Indeed, one of Griffith’s locals to watch, David Darling has had far from a slouchy season, winning his fifth Seekonk Pro Stock championship along with eight points races, including the final four of the season, and also collecting the 100-lap Granite State Pro Stock Series event at Seekonk in June. While Darling feels the momentum is there, he is going in with a dose of caution.
“Excited, nervous… you don’t know what’s going to happen with these DAV’s, sometimes a lot of wrecks. We have the speed, it’s just, we have two cars the Granite State car was a different car than we run weekly, so we’re trying to figure out which one we want to run. That’s the toss up, which one we think will give us the best shot. I’ve won a 150-lap race there before in PASS, so we’re familiar with what we need to do. Big thing is being there near the end and being around to race for the win. I think we have a great shot at it, sometimes you need luck, the right car, and everything to fall your way,” Darling explained.
Despite the praise of the touring drivers, Darling believes that the DAV runs in their favor, but that it makes the local field stronger for it.
“It steps up everybody’s game, and that’s where we’re at, making sure we bring the best possible car we can to the race. There’s quite a few guys coming in from all over the Northeast. These touring series guys, the competition level is up because these guys realistically have the hand up on some of us guys locally. They didn’t years ago. With the technology and the way the cars are designed now, a lot of these guys that don’t run here often can come down here and be quick right off the truck.”
Darling also admires how the DAV has brought the spotlight onto Seekonk at the end of the season, while giving the opportunity for its teams to race the best, without leaving home.
“It’s great from a fan standpoint. It’s good from a competition standpoint. If you’re a racecar driver, you want to beat the best, whomever that may be. You want to make sure that you won the race against some of the best competition you can. That’s always a good thing knowing that you did. This 150 laps is kind of a new twist starting last year, it used to be just a 100-lap race. Last year you could change four tires, this year it’s just one. That factors into the whole equation, and the qualifying format factors in, you draw for heat race starting position, then 12 laps to figure out who starts where. It’s a different type of race than what we’re used to.”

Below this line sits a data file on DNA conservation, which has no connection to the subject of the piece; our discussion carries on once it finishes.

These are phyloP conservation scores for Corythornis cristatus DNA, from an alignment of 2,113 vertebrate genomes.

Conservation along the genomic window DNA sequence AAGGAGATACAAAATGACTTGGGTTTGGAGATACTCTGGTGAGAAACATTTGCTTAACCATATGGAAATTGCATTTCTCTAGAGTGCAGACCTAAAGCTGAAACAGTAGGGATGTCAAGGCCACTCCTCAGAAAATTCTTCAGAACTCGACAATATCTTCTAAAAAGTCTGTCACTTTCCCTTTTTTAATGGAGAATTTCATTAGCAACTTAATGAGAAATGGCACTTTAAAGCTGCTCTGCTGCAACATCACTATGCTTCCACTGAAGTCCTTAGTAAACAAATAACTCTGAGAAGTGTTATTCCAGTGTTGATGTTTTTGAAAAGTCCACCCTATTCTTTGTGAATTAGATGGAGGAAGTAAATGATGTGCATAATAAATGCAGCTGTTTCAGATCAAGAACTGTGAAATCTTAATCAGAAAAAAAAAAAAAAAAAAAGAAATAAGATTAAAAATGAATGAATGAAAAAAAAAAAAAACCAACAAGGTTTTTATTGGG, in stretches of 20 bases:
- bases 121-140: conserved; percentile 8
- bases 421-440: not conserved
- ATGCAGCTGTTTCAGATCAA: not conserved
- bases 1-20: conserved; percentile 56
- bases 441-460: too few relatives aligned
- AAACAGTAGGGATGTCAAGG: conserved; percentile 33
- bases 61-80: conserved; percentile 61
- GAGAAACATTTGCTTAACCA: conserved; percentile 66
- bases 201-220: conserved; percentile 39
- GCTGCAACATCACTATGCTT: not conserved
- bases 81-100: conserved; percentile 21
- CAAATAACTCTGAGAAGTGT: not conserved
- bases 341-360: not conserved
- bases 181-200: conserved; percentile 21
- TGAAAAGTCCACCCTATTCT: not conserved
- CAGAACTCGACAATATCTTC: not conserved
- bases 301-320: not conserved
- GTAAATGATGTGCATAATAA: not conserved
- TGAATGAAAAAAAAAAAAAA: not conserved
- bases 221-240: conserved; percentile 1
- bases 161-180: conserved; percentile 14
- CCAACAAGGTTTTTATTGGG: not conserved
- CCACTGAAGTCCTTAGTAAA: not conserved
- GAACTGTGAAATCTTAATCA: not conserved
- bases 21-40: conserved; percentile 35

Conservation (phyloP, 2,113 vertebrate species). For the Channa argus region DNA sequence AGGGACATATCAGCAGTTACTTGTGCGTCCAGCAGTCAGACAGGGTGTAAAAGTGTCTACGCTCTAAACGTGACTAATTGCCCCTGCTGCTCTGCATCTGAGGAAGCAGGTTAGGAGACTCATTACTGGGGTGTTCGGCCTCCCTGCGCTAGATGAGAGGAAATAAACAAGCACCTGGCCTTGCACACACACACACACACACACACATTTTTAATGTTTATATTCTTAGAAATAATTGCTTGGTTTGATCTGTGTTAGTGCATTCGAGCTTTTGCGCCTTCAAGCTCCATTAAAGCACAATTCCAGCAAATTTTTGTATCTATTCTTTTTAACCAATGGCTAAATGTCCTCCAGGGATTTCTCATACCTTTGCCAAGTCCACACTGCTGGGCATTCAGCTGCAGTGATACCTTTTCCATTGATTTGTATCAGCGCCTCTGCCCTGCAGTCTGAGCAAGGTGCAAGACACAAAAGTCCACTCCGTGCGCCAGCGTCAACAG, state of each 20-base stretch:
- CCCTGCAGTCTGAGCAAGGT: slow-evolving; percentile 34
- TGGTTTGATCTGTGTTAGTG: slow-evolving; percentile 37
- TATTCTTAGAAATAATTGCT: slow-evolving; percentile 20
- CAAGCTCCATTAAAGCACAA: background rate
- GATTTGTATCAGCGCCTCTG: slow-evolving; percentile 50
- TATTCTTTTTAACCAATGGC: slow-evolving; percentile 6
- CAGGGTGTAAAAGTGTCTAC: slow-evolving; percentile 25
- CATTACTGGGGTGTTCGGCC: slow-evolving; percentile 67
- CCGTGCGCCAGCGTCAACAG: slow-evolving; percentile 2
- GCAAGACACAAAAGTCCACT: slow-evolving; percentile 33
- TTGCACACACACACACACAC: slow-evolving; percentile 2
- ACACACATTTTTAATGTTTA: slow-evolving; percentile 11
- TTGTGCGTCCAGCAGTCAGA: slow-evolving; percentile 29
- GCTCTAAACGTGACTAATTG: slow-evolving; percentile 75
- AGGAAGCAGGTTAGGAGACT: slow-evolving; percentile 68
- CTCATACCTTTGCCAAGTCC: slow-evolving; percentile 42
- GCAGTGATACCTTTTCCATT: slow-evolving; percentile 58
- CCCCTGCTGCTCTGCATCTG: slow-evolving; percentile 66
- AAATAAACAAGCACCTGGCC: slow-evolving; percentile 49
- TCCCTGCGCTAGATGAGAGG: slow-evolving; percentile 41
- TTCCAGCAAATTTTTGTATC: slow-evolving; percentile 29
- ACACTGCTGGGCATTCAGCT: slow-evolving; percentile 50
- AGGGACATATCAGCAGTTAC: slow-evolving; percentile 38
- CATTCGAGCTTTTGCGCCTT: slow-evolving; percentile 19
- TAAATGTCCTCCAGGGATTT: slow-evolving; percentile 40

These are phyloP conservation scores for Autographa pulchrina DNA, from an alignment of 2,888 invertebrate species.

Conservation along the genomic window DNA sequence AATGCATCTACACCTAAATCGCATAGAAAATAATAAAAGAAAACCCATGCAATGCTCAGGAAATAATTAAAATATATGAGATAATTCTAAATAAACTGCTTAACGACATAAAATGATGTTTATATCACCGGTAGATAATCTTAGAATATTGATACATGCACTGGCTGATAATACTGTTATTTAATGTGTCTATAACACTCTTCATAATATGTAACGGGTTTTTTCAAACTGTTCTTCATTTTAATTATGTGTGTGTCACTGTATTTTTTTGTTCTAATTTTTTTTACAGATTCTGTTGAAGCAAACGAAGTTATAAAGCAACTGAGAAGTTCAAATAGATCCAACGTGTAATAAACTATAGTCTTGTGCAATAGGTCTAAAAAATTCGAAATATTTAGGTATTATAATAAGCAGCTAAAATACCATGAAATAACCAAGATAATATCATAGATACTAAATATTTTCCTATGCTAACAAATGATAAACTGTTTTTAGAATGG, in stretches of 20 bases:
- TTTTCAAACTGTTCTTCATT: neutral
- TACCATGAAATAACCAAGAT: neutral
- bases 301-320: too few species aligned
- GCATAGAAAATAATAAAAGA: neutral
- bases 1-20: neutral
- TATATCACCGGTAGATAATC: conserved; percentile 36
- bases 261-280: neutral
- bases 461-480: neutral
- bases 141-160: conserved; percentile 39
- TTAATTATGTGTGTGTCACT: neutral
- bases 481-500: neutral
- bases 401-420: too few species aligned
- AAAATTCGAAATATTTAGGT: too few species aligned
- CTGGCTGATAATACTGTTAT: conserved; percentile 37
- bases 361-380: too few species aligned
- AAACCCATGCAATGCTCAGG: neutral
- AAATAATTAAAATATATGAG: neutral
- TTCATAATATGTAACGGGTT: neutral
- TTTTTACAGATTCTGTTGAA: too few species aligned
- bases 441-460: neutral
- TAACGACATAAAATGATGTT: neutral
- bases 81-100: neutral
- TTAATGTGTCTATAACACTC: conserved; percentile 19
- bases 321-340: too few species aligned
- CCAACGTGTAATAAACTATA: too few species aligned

Saturday will most likely be Darling’s last race behind the wheel in 2017. For Griffith, there is still plenty left, but the DAV now stands out among the New England races, especially purse wise, and is a big enough event to get he and the LCM Motorpsorts team ready for two big races way down south.
“You always want to chase the money a little bit, coming home with the paycheck is always a good feeling. It’s been around for years and it’s starting to become a well-known event. It’s one of those last hurrahs for the end of the season up here. It would be a good morale boost and a pump of confidence for the team. We’re getting ready for the MegaMeltdown at Hickory then we’re going to try the Snowball Derby this year. To have some confidence this year would be great.”
The DAV might just have even more meaning than being a part of the “big race season” as Helliwell and his car owner Bruce Bernhardt have come to realize.
“It’s races like these that people like myself and some of the touring series guys need to support, because without these races, our seasons become shorter. Plus, it’s nice to run for that big of a purse,” Helliwell added.
Be sure to follow Speed51.com’s coverage of the DAV Fall Classic from Seekonk Speedway this Saturday with Speed Central coverage and live photos and updates on the Speed51 Late Model Twitter page. Stay tuned for full race highlights from Seekonk this Monday on the Speed51 Network.
-By: Connor Sullivan, Speed51.com CT, MA, RI & Long Island Editor – Twitter: @Connor51CT
-Photo Credit: Speed51.com